• Strengthens the FAA’s Oversight of Foreign Repair Stations: The bill requires FAA oversight of foreign maintenance and repair stations working on U.S. aircraft to match that of U.S. maintenance and repair stations to ensure one level of safety. This provision also removes incentives to offshore U.S. aviation jobs to better protect and support U.S.-certified aircraft mechanics.
  • Recognizes the Importance of the Airport Service Workforce: The bill requires GAO to complete a comprehensive review and report relating to the domestic airport service workforce to examine its role and importance to the aviation economy. The DOT would also be able to convene a public working group with stakeholders to evaluate and discuss the report’s findings.
  • Supports Pilot Mental Health: The legislation establishes the Aeromedical Innovation and Modernization Working Group to modernize FAA’s evaluation of and approach to mental health and other conditions. The bill also improves the FAA’s ability to issue special medical approvals to address backlogs and get healthy pilots safely back to work.
  • Improves Ramp Worker Safety: The bill requires the development and comprehensive update of airport ramp worker safety policies and training to better protect ground crews employed by airlines and contractors who serve in critical roles to keep flights moving.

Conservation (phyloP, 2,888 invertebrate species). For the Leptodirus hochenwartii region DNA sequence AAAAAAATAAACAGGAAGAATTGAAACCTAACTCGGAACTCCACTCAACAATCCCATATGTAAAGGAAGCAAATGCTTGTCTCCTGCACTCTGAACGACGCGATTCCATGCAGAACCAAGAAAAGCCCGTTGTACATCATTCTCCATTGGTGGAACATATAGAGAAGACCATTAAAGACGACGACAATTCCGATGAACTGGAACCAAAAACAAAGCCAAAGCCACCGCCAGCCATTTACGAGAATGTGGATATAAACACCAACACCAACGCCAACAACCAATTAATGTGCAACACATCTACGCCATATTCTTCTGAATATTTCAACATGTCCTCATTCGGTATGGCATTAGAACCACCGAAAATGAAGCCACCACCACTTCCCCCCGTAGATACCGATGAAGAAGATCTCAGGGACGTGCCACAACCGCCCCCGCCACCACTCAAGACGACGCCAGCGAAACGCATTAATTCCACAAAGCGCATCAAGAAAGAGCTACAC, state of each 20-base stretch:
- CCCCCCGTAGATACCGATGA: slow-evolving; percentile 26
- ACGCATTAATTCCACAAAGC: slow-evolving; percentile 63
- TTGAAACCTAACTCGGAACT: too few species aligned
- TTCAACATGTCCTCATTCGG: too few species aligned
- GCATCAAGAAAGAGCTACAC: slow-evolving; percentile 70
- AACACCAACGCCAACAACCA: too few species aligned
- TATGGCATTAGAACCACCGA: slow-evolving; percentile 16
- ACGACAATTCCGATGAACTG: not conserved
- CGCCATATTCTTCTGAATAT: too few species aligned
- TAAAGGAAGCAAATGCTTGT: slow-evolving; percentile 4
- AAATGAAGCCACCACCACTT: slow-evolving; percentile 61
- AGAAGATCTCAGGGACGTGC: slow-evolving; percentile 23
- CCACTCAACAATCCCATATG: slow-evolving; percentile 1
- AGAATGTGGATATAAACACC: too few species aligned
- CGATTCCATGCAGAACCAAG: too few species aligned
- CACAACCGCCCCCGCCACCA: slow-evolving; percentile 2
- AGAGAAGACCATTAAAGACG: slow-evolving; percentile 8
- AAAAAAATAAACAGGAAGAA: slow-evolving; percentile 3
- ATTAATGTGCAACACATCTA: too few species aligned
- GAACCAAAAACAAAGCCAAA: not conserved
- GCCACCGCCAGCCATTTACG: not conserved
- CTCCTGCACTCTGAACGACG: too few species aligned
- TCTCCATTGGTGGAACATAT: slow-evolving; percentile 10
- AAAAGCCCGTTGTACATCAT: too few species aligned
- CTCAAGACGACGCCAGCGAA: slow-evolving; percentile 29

Read the support from the aviation workforce:

National Air Traffic Controllers Association (NATCA)  
Representing more than 20,000 air traffic controllers and aviation professionals

“There are 10% fewer fully certified air traffic controllers than there were a decade ago. Committee leadership has done great work to reverse this staffing crisis. It’s not only about hiring and the leaders in both the House and Senate recognized this. They included the requirement for the FAA to collaboratively develop and install tower simulator systems in every FAA tower, a program that has been proven to reduce training time for air traffic controllers by over 25%. NATCA also applauds their plan for FAA to study and implement expansion of the FAA Academy’s capacity. These changes, as part of a comprehensive hiring, training, and staffing plan will, over the term of this five-year authorization bill, make great improvements to staffing our air traffic control facilities, which will reduce fatigue and improve safety and efficiency,” said Rich Santa, President, NATCA.

Air Line Pilots Association, Int’l (ALPA)